It’s up to Islamabad to act now: Kabul

By AFP
Published: December 9, 2011
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Afghans run from an explosion during a religious ceremony in Kabul city center on December 6, 2011. PHOTO: AFP/FILE

Afghans run from an explosion during a religious ceremony in Kabul city center on December 6, 2011. PHOTO: AFP/FILE

KABUL: The back-and-forth between the tense neighbours continued to unfold on Thursday as Afghanistan hit back at Pakistan after a shrine bombing killed at least 55 people in Kabul, saying it was up to Islamabad to act after a Pakistani group purportedly took responsibility.

In reply, an irritated Pakistan called for an end to this “blame game”.

Earlier on Wednesday, Pakistan had urged Afghanistan to provide hard evidence to support claims that Sunni militant group Lashkar-i-Jhangvi was behind the devastating attack on Shias after President Hamid Karzai demanded justice.

But in a developing war of words between the neighbours, whose relations are frequently tense, Kabul said on Thursday that it was up to Pakistan to investigate without waiting any longer. “It was the Lashkar-i-Jhangvi which claimed responsibility,” Aimal Faizi, Karzai’s spokesperson told AFP.

“It’s up to Pakistan to take action and find out where and how the contact was made by Lashkar-i-Jhangvi from inside Pakistan. They shouldn’t wait for us to provide them with evidence.”

Meanwhile, Islamabad called for an end to the “blame game” after Kabul demanded action against the group.

“It is high time to get out of the blame game as such and to move forward in the spirit of cooperation,” said foreign office spokesman Abdul Basit.

“Publicly accusing Pakistan of unfounded events will create problems at some stage,” he told reporters.

“We would like to have a relationship that is free of recrimination and blame game,” Basit added.

Published in The Express Tribune, December 9th, 2011.

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Reader Comments (21)

  • Rabia Khan
    Dec 8, 2011 - 3:57PM

    Take your time, Pakistan doesn’t need you anyway,

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  • Hu Jintao
    Dec 8, 2011 - 5:11PM

    Does the Mayor of Kabul even knows what goes outside is palace?

    How can they come up with the name so instantly?
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  • Green eyed Pakistani
    Dec 8, 2011 - 5:16PM

    —–>>>>What about the incompetency of Afghan security establishment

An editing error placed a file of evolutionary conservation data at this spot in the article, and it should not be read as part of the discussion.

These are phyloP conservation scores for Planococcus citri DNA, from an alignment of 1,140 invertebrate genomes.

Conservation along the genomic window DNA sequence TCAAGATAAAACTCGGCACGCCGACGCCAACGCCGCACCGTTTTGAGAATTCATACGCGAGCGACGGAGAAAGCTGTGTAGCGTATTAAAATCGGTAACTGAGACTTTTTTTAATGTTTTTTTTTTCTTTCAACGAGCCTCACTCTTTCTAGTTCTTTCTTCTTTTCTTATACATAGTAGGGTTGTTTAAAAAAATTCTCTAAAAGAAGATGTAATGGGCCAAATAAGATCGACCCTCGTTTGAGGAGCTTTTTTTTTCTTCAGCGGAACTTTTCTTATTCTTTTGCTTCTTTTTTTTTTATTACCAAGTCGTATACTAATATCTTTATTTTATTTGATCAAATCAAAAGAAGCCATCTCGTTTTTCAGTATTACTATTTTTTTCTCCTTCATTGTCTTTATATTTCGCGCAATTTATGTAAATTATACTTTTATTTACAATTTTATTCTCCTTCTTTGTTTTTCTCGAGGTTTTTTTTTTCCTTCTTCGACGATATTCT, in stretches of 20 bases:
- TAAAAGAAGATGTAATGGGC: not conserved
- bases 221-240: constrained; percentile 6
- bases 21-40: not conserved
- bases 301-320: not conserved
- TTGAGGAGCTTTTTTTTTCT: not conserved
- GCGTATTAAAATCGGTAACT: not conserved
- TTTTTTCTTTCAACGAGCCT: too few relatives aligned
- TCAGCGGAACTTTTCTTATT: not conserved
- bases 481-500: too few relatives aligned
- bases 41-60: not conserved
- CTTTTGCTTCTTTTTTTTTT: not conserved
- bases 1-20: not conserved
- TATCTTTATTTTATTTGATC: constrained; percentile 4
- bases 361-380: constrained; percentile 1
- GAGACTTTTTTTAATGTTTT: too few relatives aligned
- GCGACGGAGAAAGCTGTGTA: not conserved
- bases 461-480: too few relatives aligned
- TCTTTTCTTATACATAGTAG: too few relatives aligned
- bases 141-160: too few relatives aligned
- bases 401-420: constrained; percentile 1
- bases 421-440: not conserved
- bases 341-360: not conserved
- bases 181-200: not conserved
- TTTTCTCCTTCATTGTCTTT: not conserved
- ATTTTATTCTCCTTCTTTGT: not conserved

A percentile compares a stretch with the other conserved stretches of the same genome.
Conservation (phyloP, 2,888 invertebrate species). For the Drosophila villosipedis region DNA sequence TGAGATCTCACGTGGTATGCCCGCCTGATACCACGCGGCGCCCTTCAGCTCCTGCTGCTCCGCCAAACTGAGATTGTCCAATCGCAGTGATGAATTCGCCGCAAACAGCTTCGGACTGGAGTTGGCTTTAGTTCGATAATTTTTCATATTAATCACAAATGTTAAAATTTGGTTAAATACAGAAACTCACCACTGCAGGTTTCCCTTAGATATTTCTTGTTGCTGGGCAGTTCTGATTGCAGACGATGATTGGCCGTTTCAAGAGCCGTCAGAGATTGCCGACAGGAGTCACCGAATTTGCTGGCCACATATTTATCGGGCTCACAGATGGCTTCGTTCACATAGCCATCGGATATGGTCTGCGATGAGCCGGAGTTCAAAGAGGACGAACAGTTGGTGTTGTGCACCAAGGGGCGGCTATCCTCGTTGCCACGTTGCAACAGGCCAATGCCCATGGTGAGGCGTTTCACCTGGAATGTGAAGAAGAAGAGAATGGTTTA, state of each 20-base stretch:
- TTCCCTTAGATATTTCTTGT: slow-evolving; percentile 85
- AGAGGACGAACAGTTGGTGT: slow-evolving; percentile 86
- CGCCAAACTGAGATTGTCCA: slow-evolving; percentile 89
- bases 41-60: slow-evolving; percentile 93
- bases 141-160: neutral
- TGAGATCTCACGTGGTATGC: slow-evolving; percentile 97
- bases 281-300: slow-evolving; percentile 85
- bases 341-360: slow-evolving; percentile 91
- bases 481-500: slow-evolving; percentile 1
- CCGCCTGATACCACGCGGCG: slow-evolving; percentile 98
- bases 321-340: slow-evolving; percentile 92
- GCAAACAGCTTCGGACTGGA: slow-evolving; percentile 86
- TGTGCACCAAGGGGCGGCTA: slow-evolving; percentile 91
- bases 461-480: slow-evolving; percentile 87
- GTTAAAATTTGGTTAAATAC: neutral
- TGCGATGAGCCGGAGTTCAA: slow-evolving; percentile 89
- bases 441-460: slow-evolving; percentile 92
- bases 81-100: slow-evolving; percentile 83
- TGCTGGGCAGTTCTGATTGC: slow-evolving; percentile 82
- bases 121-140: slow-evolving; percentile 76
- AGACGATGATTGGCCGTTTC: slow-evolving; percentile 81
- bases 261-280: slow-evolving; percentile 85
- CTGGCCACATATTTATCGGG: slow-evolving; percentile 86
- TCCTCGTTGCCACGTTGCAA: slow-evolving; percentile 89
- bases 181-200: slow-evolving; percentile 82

——->>> What about the incompetency of Us and Nato led forces in Afghanistan
    there were so much hope after the fall of Taliban regime that will bring a developmental change ,it rather further divided the Afghans and Corruption at all levels.
    —– Who ever are responsible for this massacre , the belong to none , to not any faith , they are just Barbaric fanatics …….

    What has then Achieved by International forces and USA ,even if cannot protect the heart the Afghanistan , They should questioned , its not that Pakistan is clean from terrorist mind set , yet you canot just just Pakistan as scapegoat for every thing, And Pakistan must help Afghans ,

    But one must remember that , Its 70 percent of Afghanistan is in control of Taliban ,
    instead of created hate on Both side Hamid Karzia sab, do something competent ,something workable , Dnt forget you had been in Pakistan with Peace

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  • Farhan
    Dec 8, 2011 - 5:38PM

    Pakistan must help Afghan govt to punish those who did such blatant attacks on innocent Afghans. President Karzai should also work out his plan before pointing fingers to Pakistan.

    Despite all the problems, Pakistan being a big brother should help poor afghans because this terrorism would also burn us if it gets uncontrollable in our neighbourhood.

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  • Yasser
    Dec 8, 2011 - 7:38PM

    Pakistan should investigate the same way NATO & US are investigating killing of 24 Pakistani soilders by NATO and believe me we will get the same result, i.e. core involvement of the foreign occupants in both cases.

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  • Babloo
    Dec 8, 2011 - 7:50PM

    Taleban ( Afghan ) : is a freedom fighter force
    but
    Taleban ( Pakistan) TTP : are terrorists, who have also being thanked by Mr Rehman

    similarly